If you’re starting off with a new automation project, you need to understand the process you’re about to kick start so that you can get the best results out of your investment, right? If you chart them out, monitor and analyze them you can find out exactly where you need to tighten the screws for better results.
Task Mining allows you to gain an end-to-end process insight that combines business data with desktop data to create tremendous levels of automation and productivity.
A task mining solution for your business is an excellent way to monitor and improve the performance and productivity of your team no matter where they are working from.
You can oversee how every moving element (or each member) in a team is performing down to a specific task level. Here is a beginner’s guide for those of you who are new to task mining.
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What Is Task Mining?
Task mining is essentially an automated collection process where user interaction data on a computing device is captured by software to be discovered, monitored and analyzed.
Task Mining collects user data by capturing things like user clicks, application actions, and screenshots. It also includes enterprise-ready user privacy features that enable allow listing of applications, hashing and obfuscation of sensitive data like passwords and personal information.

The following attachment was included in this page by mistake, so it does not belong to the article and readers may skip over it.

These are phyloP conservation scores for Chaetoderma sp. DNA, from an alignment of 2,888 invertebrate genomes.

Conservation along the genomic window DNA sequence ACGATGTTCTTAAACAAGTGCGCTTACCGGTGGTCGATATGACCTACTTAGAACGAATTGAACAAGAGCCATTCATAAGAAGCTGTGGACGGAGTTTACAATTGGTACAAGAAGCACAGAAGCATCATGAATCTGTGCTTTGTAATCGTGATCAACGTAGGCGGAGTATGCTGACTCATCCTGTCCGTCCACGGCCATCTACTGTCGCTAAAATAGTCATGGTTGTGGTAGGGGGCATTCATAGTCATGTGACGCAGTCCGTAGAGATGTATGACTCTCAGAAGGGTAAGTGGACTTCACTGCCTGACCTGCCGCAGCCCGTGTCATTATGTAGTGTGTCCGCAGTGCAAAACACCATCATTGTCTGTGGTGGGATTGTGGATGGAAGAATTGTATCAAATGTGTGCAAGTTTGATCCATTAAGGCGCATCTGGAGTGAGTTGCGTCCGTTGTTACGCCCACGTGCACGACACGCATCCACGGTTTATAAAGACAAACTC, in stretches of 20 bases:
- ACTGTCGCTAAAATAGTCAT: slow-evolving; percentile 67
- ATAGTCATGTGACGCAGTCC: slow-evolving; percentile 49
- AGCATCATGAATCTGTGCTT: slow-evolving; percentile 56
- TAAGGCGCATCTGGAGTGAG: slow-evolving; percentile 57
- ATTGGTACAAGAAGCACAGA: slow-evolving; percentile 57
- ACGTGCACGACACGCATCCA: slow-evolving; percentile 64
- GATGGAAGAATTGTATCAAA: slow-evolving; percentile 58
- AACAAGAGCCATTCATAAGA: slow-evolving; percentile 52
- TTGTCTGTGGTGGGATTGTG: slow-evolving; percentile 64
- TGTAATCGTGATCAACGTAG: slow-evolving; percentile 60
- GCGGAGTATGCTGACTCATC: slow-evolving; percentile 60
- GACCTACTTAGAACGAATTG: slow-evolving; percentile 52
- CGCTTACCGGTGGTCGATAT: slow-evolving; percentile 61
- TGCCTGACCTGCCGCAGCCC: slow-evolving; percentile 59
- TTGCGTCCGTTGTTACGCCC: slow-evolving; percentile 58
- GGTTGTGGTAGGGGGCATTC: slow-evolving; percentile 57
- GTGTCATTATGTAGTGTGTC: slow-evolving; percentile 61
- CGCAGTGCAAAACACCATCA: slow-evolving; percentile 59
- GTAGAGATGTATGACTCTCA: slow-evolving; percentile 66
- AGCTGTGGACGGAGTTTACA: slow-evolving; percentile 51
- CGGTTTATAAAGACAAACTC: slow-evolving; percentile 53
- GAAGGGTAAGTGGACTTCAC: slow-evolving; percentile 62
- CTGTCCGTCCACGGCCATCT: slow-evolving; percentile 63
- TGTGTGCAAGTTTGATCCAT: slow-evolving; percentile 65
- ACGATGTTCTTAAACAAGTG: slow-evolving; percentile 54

Typically, task mining is a huge part of businesses that have elaborate operational systems for all projects that involve several calculated steps to achieve specific goals. These operational systems tell you what steps have been taken at any given point in time.
What the captured user interaction data tells you is how each member of the activity, process or project has proceeded to finish steps and achieve their work. So, when you build a bridge between the business data that you have and the user interaction data, you get the whole informational story. It helps you find more opportunities to improve productivity and chart out a future roadmap to make changes. But, more importantly, it helps you answer specific questions like:
- How are your employees able to achieve the goals you set for them or they set for themselves?
- How much time they are spending on the tasks given to them?
- What are they doing when they have to wait for someone else to finish their part and hand it over?
- How many of your team members are being unproductive (even if it’s for no fault of their own) and what is causing the roadblock?
In fact, you can also use the concept of task mining even for processes that are not part of huge operational systems. That means, you can analyze the productivity of a certain action even if it is not a step in a particular process.
While process mining works at a macro level, task mining has the capacity to analyze the microcosm of the business altogether. All you need to do is install a local agent on every desktop that you want to monitor.